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Android app developer denies stealing user info

Written by Rich Fiscus (Google+) @ 30 Jul 2010 17:14 User comments (13)

Android app developer denies stealing user info Earlier this week a company called Lookout showed how several Android wallpaper apps were accessing user information, including phone number, subscriber identification, voicemail password, browsing history, text messages & the phone’s SIM card number.
The claims were made during a presentation at this week's Black Hat security conference in Las Vegas.

In a number of interviews since then the developer, Jackeey Wu, has released a statement denying most of these claims and Lookout has since agreed that only the phone number, subscriber identification & voicemail password (when stored on the phone) were accessed and sent to Wu's server in China.

Wu stated, "I collected the screen size to return more suitable wallpaper for the phone. More and More users emailed me telling that they love my wallpaper apps so much, because that even “Background” can’t well suited the phone’s screen. I also collected device id,phone number and subscriber id, it has no relationship with user data. There are few apps in Android market has the favorites feature. Many users suggest that I should provide the feature so I use the these to identify the device, so they can favorite the wallpapers more conveniently, and resume his favorites after system resetting or changing the phone."

He also included a screenshot from installing one of the apps, showing the permissions used. You can read the entire statement below.

Lookout's clarification on their website says, "While the data this app is accessing is certainly suspicious coming from a wallpaper app, we want to be clear that there is no evidence of malicious behavior. There have been cases in the past where applications are simply a little overzealous in their data gathering practices, but not because of any ill intent."

Regardless of the developer's intentions, the real lesson here is the importance of paying attention to what permissions an app has before installing it. If you don't think it should need a particular permission you should contact the developer before installing or just avoid it entirely.

Jackeey Response

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13 user comments

130.7.2010 17:57

just another reason i will continue to manually obtain any Enhancements, to avoid information Gathering of such nature.

there's always a catch to the ease of use.

231.7.2010 0:45

What does he need there number for anyway. Liar

331.7.2010 2:17

One of the nice things about android apps it that before installation, there is a screen that tells you all the permissions that the app requires. If it asks for something that it should not need, I don't install...there are about a dozen different versions of ever app anyway, so I can usually find something that asks only for what it needs.

431.7.2010 2:45

Originally posted by biglo30:
What does he need there number for anyway. Liar

for one! million dollars MWA HA HA HA

531.7.2010 17:31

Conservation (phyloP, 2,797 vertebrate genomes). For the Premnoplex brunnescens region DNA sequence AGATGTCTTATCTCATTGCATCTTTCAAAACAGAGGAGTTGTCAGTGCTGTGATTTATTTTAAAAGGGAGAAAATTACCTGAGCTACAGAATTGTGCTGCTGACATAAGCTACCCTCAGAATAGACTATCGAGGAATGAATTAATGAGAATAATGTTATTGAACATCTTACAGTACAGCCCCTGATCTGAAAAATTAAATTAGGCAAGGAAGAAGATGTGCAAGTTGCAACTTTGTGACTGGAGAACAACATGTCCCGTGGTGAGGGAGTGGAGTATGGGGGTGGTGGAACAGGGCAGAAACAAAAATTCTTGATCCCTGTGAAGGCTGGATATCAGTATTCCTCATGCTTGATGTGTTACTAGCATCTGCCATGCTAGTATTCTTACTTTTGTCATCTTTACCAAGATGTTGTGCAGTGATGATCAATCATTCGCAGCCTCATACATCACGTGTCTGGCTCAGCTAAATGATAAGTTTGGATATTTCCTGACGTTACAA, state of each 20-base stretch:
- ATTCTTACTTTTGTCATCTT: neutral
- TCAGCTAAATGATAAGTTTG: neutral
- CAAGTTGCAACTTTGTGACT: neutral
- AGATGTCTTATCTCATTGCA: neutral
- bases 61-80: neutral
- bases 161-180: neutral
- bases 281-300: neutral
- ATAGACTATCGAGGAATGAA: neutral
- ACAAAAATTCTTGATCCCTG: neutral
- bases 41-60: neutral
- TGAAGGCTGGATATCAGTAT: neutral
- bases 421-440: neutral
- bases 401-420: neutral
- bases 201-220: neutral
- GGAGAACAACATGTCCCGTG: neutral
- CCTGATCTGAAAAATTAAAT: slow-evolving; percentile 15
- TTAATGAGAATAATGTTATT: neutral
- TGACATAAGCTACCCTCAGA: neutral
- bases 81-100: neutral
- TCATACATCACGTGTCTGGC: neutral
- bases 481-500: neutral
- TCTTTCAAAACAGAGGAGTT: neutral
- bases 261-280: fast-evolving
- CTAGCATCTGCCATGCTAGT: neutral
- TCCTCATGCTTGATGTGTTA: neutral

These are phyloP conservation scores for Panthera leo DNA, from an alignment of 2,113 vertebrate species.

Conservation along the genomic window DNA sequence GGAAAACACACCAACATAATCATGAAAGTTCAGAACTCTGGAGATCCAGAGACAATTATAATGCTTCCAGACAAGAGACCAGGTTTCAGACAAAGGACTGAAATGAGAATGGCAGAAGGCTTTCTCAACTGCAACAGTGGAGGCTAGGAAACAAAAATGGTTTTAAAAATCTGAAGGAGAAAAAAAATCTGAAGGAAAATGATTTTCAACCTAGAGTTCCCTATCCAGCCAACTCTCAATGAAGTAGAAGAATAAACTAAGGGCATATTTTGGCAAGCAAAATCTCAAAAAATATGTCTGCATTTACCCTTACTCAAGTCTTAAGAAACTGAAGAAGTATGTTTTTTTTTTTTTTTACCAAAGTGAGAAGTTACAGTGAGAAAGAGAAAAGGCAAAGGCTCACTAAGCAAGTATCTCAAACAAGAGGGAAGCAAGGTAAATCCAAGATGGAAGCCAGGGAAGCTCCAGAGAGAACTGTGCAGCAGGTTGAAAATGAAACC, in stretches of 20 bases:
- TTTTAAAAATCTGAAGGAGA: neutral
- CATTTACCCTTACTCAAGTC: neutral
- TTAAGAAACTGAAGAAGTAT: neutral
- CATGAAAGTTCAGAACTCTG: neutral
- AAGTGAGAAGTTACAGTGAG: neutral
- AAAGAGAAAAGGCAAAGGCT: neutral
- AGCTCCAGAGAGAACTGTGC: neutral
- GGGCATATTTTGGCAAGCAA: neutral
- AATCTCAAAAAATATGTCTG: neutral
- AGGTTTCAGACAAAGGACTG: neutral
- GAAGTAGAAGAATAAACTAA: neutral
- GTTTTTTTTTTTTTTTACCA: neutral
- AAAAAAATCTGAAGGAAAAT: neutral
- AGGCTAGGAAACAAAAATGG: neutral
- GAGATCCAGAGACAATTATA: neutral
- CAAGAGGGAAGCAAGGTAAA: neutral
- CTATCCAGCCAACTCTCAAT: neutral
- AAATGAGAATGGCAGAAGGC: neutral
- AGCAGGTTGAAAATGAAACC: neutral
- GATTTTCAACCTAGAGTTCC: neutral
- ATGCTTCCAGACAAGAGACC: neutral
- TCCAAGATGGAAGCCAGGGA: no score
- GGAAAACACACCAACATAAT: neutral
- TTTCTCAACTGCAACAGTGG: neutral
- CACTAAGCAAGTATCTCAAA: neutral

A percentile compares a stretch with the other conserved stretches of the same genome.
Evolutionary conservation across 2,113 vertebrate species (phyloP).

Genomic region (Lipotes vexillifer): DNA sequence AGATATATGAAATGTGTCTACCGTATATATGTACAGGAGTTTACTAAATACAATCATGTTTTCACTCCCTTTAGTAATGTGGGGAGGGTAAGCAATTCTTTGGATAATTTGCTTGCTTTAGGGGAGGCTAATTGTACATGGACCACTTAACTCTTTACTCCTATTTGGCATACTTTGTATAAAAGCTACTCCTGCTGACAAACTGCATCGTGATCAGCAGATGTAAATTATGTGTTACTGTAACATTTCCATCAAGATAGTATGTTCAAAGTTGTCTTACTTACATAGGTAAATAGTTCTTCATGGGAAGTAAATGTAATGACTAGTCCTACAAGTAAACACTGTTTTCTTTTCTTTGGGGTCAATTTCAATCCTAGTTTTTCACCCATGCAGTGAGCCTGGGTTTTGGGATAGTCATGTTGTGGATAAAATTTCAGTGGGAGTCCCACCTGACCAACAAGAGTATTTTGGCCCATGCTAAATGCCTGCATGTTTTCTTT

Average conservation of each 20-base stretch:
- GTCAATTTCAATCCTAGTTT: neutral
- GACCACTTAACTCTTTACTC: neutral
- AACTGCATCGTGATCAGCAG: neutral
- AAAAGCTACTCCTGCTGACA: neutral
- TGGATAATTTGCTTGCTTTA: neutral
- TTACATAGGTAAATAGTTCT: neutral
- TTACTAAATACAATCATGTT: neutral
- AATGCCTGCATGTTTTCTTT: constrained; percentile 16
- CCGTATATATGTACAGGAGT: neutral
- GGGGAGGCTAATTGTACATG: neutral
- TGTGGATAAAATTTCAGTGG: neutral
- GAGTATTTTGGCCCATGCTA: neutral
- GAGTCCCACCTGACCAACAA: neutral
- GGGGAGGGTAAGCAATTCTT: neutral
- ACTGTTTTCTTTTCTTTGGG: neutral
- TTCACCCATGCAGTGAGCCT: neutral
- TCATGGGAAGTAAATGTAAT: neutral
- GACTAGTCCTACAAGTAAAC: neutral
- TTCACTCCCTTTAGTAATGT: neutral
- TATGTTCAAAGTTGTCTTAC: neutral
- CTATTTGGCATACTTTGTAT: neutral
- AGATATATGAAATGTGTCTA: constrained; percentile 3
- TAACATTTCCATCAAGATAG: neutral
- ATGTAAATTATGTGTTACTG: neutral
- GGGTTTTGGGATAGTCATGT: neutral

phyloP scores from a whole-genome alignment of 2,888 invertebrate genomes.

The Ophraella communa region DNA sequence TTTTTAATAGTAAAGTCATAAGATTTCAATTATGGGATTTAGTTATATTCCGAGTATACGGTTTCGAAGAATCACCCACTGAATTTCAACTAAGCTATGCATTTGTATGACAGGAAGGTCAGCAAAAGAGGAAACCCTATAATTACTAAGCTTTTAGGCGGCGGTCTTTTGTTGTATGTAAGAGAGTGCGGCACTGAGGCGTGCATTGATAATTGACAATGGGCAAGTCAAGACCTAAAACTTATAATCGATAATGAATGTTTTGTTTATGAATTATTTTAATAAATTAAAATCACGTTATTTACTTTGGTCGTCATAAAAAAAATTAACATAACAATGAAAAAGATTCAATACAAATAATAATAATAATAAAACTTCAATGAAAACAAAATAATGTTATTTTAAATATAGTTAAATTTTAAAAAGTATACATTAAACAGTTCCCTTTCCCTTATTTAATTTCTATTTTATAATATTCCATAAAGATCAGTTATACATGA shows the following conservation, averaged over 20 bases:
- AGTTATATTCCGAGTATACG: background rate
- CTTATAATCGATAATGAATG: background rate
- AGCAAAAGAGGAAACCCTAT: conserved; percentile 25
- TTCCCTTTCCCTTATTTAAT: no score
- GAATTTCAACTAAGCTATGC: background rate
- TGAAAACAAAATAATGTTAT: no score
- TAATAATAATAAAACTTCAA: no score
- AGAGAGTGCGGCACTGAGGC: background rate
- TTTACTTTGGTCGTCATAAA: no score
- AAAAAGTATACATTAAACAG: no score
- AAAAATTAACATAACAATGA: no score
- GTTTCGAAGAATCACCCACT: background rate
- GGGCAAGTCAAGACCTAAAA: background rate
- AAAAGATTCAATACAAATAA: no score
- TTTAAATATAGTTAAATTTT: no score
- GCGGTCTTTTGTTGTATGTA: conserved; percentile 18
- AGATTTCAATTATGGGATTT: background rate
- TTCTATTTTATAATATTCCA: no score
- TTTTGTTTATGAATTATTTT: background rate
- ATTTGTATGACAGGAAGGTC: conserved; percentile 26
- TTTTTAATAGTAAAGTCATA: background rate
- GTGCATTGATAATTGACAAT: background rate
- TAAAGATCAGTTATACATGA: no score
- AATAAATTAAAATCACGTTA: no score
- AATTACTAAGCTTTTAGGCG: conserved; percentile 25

lissenup2
Inactive

Originally posted by biglo30:
What does he need there number for anyway. Liar

I agree. He's a lying P.O.S. and a jagoff to boot.
This message has been edited since its posting. Latest edit was made on 31 Jul 2010 @ 17:32

61.8.2010 10:50

how did google let this in?

71.8.2010 13:09

Originally posted by KillerBug:
One of the nice things about android apps it that before installation, there is a screen that tells you all the permissions that the app requires. If it asks for something that it should not need, I don't install...there are about a dozen different versions of ever app anyway, so I can usually find something that asks only for what it needs.
Yeah thats true I always look at that stuff when installing an app.

81.8.2010 15:58

Originally posted by biglo30:
Originally posted by KillerBug:
One of the nice things about android apps it that before installation, there is a screen that tells you all the permissions that the app requires. If it asks for something that it should not need, I don't install...there are about a dozen different versions of ever app anyway, so I can usually find something that asks only for what it needs.
Yeah thats true I always look at that stuff when installing an app.
you don't have a choice.

91.8.2010 23:10

Originally posted by DXR88:
you don't have a choice.
You can refuse to install.

102.8.2010 1:39

Originally posted by KillerBug:
Originally posted by DXR88:
you don't have a choice.
You can refuse to install.
but in reference to the quote. the first thing you always see is the EULA, which i don't read. hell for all i know i owe some corporation a kidney and eye, my left testicle and an index finger.

112.8.2010 19:11

Man I about LOLed on this story. This man is doing what Steve Jobs does: deny everything and anything. This man is going to have to learn the hard way I'm afraid.

123.8.2010 3:18

Originally posted by blueboy09:
Man I about LOLed on this story. This man is doing what Steve Jobs does: deny everything and anything. This man is going to have to learn the hard way I'm afraid.
He could apply for a job with Apple !

133.8.2010 19:11

Originally posted by biglo30:
What does he need there number for anyway. Liar

You are ignorant, that's all I can say.

For the customized wallpaper to work the apps has to be able to identify the user, and device id alone is insufficient. Minimum phone # and IMEI is needed.

BTW, the article has an error - voice mail phone # is saved, not the password.

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